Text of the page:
Your parent's actual response will depend on your parent's current ability to understand and handle things and, of course, on how you present your news.


What's the Best Way to Break the News?


Exactly how much to say depends on your current role in your parent's world and how your condition might affect your ability to fulfill that role. A focus on your parent's needs right now will help you know what to say. Your parent needs:


* An explanation for changes in his/her world: "I'm...(bald, limping, visiting less, whatever) because I'm being treated for cancer." "You will have changes...(someone else driving you to appointments, or whatever)."


* Reassurance about his/her care: "You will continue all your regular activities."


* Reassurance about you: "I'm getting great care."



Simple rules of thumb are:


* Keep it simple.


* Tell your parent enough-not everything.


* Answer questions directly, without volunteering information.



What Should I Say About the Prognosis?


If your prognosis is good, tell your parent, "My doctors expect my full recovery." Otherwise, it's usually best to limit the discussion to the here and now.


In the spirit of tending to your parent's best interest, you can explain your situation in most cases with a confident declaration: "I'm receiving excellent treatment and can handle this." That answer usually provides enough information for a parent to deal with his/her world today. Thereafter, you may use it as your go-to answer for most questions about your situation.


If your parent asks specifically about the outlook, here's a healing response: "We're hopeful of the best outcome." While things are going well, it helps everyone-not just your parent-to nourish realistic hope for tomorrow, whatever the prognosis.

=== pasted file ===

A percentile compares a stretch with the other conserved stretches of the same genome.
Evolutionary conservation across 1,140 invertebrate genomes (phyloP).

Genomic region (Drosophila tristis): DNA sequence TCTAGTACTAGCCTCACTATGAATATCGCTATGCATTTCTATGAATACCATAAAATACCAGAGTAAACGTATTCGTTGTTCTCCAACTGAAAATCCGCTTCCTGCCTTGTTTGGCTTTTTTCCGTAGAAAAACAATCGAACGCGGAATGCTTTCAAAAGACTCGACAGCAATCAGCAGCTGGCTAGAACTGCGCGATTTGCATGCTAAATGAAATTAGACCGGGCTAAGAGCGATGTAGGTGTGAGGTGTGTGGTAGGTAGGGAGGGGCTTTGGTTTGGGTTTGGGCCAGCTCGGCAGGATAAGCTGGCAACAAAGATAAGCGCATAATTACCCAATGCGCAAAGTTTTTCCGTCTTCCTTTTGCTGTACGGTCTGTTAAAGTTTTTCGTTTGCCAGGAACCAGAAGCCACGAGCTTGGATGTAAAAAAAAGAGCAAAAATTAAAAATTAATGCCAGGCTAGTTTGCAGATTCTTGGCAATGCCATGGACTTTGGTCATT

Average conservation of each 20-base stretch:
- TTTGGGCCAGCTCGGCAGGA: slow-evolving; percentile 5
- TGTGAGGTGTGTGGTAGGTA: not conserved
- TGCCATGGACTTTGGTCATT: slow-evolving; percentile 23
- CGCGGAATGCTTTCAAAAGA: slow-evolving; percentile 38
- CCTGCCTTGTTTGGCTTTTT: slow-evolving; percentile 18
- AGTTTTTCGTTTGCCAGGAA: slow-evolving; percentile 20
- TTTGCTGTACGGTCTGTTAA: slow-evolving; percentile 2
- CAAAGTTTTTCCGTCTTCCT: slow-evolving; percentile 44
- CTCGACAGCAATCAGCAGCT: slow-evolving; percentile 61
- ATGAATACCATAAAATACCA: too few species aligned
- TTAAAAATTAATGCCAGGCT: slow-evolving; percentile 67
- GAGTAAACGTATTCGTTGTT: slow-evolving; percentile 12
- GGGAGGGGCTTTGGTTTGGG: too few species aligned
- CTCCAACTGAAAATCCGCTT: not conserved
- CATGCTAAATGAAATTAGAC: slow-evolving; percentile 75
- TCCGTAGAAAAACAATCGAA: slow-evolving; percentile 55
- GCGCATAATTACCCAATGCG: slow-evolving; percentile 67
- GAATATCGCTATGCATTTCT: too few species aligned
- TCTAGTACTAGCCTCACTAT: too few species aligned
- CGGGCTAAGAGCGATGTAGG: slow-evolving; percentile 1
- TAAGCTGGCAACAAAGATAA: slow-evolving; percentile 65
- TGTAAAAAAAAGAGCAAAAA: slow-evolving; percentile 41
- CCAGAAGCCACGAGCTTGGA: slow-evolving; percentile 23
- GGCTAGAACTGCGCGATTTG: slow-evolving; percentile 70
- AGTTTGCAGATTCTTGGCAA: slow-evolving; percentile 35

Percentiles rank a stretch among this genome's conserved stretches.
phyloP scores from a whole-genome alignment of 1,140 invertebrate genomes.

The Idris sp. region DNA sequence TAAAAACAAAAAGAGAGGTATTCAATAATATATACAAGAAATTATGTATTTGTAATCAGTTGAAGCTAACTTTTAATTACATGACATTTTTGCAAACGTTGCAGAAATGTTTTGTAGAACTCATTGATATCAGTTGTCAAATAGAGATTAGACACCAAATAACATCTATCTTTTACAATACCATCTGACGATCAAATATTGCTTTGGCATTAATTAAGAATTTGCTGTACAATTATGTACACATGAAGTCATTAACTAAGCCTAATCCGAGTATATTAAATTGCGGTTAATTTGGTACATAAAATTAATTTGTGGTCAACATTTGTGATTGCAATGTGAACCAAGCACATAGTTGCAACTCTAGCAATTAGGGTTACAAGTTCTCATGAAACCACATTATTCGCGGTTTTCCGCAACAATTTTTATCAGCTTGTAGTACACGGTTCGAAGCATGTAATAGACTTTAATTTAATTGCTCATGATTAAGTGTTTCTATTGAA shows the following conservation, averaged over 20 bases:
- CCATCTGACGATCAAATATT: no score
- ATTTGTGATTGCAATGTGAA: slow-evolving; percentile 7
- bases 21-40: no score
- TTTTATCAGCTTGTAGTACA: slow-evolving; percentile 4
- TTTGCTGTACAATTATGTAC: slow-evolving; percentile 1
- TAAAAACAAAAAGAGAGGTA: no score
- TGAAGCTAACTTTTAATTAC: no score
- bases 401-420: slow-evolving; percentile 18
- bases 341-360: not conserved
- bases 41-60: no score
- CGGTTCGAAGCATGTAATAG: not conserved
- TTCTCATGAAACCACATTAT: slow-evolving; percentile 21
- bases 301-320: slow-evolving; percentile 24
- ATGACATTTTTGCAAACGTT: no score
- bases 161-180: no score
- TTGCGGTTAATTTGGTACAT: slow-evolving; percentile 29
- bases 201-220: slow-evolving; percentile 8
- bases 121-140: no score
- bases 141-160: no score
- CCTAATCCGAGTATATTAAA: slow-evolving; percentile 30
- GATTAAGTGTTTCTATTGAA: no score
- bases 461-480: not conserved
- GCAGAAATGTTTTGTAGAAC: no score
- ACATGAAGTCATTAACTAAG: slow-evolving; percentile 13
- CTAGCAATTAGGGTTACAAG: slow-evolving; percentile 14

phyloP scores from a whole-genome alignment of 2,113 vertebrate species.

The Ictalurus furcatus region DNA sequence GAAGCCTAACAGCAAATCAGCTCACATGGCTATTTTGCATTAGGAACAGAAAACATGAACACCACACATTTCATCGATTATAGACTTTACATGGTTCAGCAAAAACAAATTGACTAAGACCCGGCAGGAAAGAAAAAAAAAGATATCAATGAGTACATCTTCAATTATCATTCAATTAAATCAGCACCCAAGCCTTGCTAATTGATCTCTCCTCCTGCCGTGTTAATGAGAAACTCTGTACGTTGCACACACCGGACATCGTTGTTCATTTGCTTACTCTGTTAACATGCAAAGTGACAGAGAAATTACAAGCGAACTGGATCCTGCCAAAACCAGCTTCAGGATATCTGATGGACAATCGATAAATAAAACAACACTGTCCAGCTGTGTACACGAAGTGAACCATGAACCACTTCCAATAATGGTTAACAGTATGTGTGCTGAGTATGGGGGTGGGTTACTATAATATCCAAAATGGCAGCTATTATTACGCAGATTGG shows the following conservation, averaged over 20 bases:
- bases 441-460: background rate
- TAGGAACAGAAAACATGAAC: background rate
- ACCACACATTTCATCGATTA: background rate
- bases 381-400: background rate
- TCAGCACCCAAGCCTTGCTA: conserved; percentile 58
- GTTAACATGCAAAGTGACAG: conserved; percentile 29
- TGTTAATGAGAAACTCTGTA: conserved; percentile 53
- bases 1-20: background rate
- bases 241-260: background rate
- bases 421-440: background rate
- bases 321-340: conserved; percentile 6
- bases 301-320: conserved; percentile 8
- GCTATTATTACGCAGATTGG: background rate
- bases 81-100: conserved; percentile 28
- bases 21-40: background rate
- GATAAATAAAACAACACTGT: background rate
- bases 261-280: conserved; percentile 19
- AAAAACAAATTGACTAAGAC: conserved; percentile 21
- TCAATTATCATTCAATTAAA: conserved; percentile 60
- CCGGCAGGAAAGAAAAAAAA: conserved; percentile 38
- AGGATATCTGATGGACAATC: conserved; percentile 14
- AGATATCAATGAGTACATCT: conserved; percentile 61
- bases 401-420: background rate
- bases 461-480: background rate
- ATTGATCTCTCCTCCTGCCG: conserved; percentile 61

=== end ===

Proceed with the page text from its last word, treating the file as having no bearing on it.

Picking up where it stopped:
What If I'm Having Trouble Making a Decision?


Please let us know if:


* You feel ambivalent about whether to tell your parent.


* You want to tell your parent but can't do it, for whatever reason.


* You feel stress from people who disagree with your decision.



Those dilemmas are common because the best path is not always obvious. And because each person in your parent's world has both a unique relationship with your parent and a unique outlook on life.


Who Can Help?


If the decision is not obvious, ask for a referral to a social worker, other counselor, or clergy-professionals who can ease and expedite your decision. Another option is to contact your parent's physician for guidance.


If your treatment will be demanding or your prognosis is not great, professionals can help you with optimizing the care of your parent, including related financial concerns.


What Now?


Telling a parent you have cancer is no easy task. If your parent has cognitive issues, keeping your diagnosis a secret, while appealing, may not be the best approach in your case. You perform an act of love with your efforts to determine if disclosing your diagnosis would cause harm or would honor your parent.